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...."This whole reality thing is really not what I expected it would be"......
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post #3 of 8
Cheftalk has a great section on knives
Cooking Knives - ChefTalk Cooking Forums



From: How to Buy a Knife : Recipes and Cooking : Food Network

A good knife is a worthwhile investment. If you buy a quality one and take care of it, you will have it for a lifetime. A good knife will pay for itself over time. Cooking will be much more enjoyable, so you'll spend less money on restaurants and takeouts. A good knife is also safer, so you'll spend less on bandages.

Before you buy knives, learn their anatomy. Knives are made up of four parts: the blade, the handle, the bolster, and the tang.

The blade can be made of stainless steel, carbon steel, high-carbon steel or ceramic. Metal blades can either be stamped (pressed out of metal) or forged (molded under high heat). Forged knives are heftier and tend to last longer, though stamped blades are useful for lighter work like filleting.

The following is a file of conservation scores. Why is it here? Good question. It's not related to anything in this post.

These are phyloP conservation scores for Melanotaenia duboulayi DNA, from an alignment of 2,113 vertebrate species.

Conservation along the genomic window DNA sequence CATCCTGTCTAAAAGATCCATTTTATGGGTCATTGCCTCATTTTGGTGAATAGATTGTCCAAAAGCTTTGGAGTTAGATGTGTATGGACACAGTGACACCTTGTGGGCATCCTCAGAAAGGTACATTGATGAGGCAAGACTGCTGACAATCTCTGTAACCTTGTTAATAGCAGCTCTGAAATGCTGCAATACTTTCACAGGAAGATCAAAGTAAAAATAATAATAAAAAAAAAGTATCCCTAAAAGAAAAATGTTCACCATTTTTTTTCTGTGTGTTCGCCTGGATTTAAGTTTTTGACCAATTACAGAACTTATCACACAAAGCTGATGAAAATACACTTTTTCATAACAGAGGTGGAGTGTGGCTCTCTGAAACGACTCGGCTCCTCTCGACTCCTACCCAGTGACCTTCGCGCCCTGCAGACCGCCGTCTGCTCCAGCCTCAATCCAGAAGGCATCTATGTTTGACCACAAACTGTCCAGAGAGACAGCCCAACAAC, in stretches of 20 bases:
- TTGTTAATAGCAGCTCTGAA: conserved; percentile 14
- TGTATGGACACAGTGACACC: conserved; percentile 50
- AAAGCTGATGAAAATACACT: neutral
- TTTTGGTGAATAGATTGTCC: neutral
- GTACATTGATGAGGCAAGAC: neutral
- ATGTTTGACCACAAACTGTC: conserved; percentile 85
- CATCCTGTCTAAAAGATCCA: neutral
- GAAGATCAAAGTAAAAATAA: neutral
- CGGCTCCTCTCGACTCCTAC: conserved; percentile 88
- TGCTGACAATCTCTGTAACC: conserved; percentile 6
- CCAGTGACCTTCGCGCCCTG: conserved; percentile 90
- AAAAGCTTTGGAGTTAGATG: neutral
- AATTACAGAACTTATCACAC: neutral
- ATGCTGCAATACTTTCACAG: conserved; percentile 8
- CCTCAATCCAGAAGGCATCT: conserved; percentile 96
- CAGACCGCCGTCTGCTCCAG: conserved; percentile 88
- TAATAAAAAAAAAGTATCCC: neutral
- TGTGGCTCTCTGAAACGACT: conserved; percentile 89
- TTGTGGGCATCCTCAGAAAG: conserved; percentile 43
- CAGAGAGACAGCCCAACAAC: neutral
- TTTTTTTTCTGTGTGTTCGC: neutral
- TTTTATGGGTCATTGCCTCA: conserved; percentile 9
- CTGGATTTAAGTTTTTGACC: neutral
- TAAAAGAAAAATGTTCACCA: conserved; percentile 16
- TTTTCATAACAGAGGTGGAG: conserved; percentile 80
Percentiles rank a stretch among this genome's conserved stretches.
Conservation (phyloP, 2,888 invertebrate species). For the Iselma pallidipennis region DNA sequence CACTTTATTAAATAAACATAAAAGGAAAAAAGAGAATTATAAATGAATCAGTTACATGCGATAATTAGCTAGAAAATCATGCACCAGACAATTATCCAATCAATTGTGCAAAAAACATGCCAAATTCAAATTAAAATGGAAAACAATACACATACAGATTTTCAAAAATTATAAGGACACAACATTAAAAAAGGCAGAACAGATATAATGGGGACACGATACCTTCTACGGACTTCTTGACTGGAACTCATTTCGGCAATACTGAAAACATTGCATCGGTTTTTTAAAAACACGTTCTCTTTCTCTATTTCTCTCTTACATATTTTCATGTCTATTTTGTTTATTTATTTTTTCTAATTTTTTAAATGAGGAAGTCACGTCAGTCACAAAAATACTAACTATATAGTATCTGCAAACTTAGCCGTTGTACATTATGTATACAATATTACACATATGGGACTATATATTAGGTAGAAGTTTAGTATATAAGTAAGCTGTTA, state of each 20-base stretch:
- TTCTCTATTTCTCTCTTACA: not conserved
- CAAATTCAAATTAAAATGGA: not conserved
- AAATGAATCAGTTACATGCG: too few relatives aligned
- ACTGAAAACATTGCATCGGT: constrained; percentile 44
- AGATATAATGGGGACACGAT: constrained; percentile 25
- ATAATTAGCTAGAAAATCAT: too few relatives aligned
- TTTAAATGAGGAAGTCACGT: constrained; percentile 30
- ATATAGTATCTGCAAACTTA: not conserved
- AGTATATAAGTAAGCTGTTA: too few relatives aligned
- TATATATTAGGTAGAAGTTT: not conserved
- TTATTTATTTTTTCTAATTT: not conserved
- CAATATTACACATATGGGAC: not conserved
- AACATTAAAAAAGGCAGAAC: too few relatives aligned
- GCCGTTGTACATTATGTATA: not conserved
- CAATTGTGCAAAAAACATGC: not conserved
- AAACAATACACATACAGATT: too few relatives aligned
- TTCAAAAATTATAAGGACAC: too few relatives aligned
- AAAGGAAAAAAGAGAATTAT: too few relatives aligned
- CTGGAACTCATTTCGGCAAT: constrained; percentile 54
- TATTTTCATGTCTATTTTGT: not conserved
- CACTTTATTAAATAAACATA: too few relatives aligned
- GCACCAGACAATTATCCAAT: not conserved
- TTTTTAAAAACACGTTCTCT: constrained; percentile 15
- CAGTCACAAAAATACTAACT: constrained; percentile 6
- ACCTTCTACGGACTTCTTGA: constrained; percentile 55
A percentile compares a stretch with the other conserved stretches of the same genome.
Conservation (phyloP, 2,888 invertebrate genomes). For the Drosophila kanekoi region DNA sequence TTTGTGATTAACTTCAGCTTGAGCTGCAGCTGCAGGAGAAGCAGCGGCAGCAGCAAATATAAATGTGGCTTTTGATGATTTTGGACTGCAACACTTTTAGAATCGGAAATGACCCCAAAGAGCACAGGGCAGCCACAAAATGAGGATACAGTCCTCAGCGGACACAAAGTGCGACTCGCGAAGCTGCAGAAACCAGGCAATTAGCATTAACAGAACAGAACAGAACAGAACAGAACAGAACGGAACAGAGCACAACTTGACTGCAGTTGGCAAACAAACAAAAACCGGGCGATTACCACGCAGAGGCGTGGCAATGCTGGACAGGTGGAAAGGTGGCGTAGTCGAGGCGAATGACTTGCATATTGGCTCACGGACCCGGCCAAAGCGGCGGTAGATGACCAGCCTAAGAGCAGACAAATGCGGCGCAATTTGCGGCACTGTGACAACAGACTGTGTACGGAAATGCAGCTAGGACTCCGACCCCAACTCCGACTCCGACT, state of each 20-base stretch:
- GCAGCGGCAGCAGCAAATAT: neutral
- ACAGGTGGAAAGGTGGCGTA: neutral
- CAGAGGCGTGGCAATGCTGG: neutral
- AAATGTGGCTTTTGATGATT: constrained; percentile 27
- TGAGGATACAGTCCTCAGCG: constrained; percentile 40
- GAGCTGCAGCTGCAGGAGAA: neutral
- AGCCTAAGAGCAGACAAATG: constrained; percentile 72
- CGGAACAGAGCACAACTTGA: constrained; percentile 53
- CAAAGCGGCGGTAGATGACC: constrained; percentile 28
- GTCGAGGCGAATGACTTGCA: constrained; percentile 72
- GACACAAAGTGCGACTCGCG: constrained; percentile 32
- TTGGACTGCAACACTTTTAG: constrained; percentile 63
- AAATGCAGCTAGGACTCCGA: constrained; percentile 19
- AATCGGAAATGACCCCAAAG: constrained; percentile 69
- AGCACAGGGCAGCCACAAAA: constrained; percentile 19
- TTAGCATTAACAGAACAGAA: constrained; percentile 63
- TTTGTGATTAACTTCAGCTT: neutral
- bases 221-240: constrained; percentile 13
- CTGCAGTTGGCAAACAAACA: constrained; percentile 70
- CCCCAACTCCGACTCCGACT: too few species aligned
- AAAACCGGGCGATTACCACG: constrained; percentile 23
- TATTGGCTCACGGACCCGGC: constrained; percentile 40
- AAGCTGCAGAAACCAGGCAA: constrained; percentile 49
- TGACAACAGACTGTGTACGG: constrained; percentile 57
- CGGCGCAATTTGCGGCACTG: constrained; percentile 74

Stainless steel knives are inexpensive, but cannot be sharpened once they lose their edge.

Carbon steel knives hold their edges remarkably well, require careful cleaning and drying, and will eventually discolor, turning black over time. There's nothing bad about the discoloration; it's a matter of preference.

High-carbon steel gives you the sharpen-ability of carbon steel without the discoloration. Most professional knives are made of this material.

Ceramic knives stay sharp the longest but can break easily.
The handle can be made of wood, plastic, rubber or metal. Though wood can be beautiful, the other materials are more durable. The handle can either be riveted to the blade or molded around it. Riveted ones are believed to be the strongest, but the most important thing about a handle is that it feels good in your hand and you feel comfortable holding it.

The bolster is the thick ridge between the blade and the handle. It's standard on forged knives and rare on stamped knives. It's usually ground down towards the bottom to make sharpening easier.

The tang is the part of the blade that extends into the handle. "Full-tang" knives are made out of one piece of metal that extends all the way back to the handle. This is the heftiest and priciest option, but the tang shouldn't be a deciding factor unless you plan on regularly using the knife for heavy-duty chopping (say, bones).